The behavior of all four of these indicators will be critical for the fourth quarter, which includes the all-important 2012 holiday season.
Appendix: Chart Gallery with Notes
Each of the four major indicators discussed in this article are illustrated below in three different data manipulations:
A log scale plotting of the data series to ensure that distances on the vertical axis reflect true relative growth. This adjustment is particularly important for data series that have changed significantly over time.
A year-over-year representation to help, among other things, identify broader trends over the years.
A percent-off-high manipulation, which is particularly useful for identifying trend behavior and secular volatility.
The U.S. Industrial Production Index (INDPRO) is the oldest of the four indicators, stretching back to 1919. The log scale of the first chart is particularly useful in showing the correlation between this indicator and early 20th century recessions.
Real Personal Income Less Transfer Payments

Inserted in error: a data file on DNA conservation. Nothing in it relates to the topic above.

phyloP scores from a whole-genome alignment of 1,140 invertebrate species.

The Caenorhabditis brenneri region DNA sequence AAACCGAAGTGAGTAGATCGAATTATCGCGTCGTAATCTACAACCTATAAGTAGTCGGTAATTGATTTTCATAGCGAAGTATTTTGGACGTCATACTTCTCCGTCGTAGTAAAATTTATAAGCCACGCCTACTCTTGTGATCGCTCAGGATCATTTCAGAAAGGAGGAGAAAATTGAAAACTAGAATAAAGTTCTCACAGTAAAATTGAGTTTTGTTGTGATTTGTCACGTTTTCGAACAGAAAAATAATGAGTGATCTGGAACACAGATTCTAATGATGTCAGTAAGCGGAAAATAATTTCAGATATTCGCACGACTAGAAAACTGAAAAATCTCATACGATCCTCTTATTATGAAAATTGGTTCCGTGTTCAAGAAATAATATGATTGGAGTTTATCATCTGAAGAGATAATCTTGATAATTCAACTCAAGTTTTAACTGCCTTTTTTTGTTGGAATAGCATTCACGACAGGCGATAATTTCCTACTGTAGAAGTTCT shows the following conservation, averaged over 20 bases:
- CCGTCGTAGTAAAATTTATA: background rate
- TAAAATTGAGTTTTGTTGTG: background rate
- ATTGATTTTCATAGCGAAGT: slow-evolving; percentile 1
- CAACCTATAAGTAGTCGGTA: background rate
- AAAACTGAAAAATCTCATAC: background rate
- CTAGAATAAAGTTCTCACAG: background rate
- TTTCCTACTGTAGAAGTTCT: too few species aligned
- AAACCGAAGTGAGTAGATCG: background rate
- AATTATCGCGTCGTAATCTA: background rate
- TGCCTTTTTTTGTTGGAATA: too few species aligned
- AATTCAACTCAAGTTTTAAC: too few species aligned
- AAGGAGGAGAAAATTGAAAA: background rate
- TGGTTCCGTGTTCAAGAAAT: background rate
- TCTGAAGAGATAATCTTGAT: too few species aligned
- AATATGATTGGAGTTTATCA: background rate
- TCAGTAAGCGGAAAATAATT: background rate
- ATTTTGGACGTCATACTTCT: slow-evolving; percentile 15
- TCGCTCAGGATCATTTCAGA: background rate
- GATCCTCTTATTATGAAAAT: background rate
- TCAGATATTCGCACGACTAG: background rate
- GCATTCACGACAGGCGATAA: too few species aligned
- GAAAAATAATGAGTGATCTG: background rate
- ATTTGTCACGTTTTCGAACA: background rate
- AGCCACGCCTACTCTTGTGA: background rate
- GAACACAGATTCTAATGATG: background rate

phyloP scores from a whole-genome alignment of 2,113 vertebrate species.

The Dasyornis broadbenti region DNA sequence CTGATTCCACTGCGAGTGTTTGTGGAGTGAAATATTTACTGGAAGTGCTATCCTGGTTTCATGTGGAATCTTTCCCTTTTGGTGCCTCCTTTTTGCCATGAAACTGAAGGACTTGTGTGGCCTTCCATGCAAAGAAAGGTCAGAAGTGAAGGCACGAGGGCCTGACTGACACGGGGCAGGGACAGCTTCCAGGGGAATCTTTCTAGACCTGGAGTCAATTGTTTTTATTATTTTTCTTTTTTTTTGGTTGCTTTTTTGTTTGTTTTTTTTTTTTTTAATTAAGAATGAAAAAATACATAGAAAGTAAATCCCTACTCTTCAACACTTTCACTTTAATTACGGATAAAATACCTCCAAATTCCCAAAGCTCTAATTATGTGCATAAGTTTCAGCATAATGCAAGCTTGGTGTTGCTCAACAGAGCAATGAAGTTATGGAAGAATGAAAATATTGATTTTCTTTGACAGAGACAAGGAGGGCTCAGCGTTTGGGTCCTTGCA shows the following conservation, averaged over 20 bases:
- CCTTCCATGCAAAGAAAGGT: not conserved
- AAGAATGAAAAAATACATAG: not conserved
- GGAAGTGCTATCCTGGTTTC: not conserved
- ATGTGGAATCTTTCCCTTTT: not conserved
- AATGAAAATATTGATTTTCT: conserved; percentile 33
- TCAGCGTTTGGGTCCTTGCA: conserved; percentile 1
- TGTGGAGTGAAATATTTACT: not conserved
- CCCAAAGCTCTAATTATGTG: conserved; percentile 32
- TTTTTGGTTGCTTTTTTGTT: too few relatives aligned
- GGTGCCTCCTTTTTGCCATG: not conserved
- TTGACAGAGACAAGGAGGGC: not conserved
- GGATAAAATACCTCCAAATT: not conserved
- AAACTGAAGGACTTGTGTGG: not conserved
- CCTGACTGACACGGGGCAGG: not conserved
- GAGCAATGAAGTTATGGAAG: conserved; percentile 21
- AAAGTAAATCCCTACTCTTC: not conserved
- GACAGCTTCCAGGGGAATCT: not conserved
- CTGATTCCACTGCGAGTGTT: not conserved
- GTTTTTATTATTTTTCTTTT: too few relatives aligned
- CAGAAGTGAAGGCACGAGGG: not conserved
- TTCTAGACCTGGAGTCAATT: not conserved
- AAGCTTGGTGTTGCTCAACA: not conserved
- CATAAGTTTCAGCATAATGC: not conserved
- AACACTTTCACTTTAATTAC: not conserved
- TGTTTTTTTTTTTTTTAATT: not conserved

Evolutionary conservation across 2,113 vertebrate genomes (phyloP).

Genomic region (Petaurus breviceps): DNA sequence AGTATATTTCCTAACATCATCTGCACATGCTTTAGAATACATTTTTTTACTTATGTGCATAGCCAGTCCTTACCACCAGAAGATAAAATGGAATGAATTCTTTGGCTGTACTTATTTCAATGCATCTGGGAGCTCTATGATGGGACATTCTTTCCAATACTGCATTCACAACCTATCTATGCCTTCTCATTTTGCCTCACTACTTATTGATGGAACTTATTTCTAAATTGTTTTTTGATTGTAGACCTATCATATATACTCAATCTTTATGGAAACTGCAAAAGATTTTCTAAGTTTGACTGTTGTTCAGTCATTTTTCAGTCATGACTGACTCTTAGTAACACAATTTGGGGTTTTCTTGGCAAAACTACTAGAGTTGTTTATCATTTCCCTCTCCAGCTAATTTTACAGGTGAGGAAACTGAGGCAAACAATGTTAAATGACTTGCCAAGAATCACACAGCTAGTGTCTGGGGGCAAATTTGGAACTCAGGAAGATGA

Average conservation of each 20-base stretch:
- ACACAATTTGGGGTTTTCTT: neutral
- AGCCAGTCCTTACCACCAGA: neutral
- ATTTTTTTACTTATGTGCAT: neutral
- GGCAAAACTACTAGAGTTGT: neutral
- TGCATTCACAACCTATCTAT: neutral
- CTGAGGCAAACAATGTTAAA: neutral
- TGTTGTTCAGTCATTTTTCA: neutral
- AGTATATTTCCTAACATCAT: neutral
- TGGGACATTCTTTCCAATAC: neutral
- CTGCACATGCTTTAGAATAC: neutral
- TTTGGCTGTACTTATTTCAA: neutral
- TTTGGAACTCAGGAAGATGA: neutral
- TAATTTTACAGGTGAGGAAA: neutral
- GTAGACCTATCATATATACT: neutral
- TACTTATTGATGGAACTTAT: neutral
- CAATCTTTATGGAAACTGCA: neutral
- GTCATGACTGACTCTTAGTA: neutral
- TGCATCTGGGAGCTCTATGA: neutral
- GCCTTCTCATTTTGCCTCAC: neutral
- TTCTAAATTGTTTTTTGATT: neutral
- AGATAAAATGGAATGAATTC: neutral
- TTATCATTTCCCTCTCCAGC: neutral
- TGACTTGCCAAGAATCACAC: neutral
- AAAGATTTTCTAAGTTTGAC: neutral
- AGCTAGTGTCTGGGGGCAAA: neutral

This data series is computed as by taking Personal Income (PI) less Personal Current Transfer Receipts (PCTR) and deflated using the Personal Consumption Expenditure Price Index (PCEPI). I've chained the data to the latest price index value.
The "Tax Planning Strategies" annotation refers to shifting income into the current year to avoid a real or expected tax increase.
Total Nonfarm Employees
There are many ways to plot employment. The one referenced by the Federal Reserve researchers as one of the NBER indicators is Total Nonfarm Employees (PAYEMS).
Real Retail Sales
This indicator is a splicing of the discontinued retail sales series (RETAIL, discontinued in April 2001) spliced with the Retail and Food Services Sales (RSAFS) and deflated by the Consumer Price Index (CPIAUCSL). I used a splice point of January 1995 because that was the date mentioned in the FRED notes. My experiments with other splice techniques (e.g., 1992, 2001 or using an average of the overlapping years) didn't make a meaningful difference in the behavior of the indicator in proximity to recessions. I've chained the data to the latest CPI value.
Note: I represent recessions as the peak month through the month preceding the trough to highlight the recessions in the charts above. For example, the NBER dates the last cycle peak as December 2007, the trough as June 2009 and the duration as 18 months. The "Peak through the Period preceding the Trough" series is the one FRED uses in its monthly charts, as explained in the FRED FAQs illustrated in this Industrial Production chart.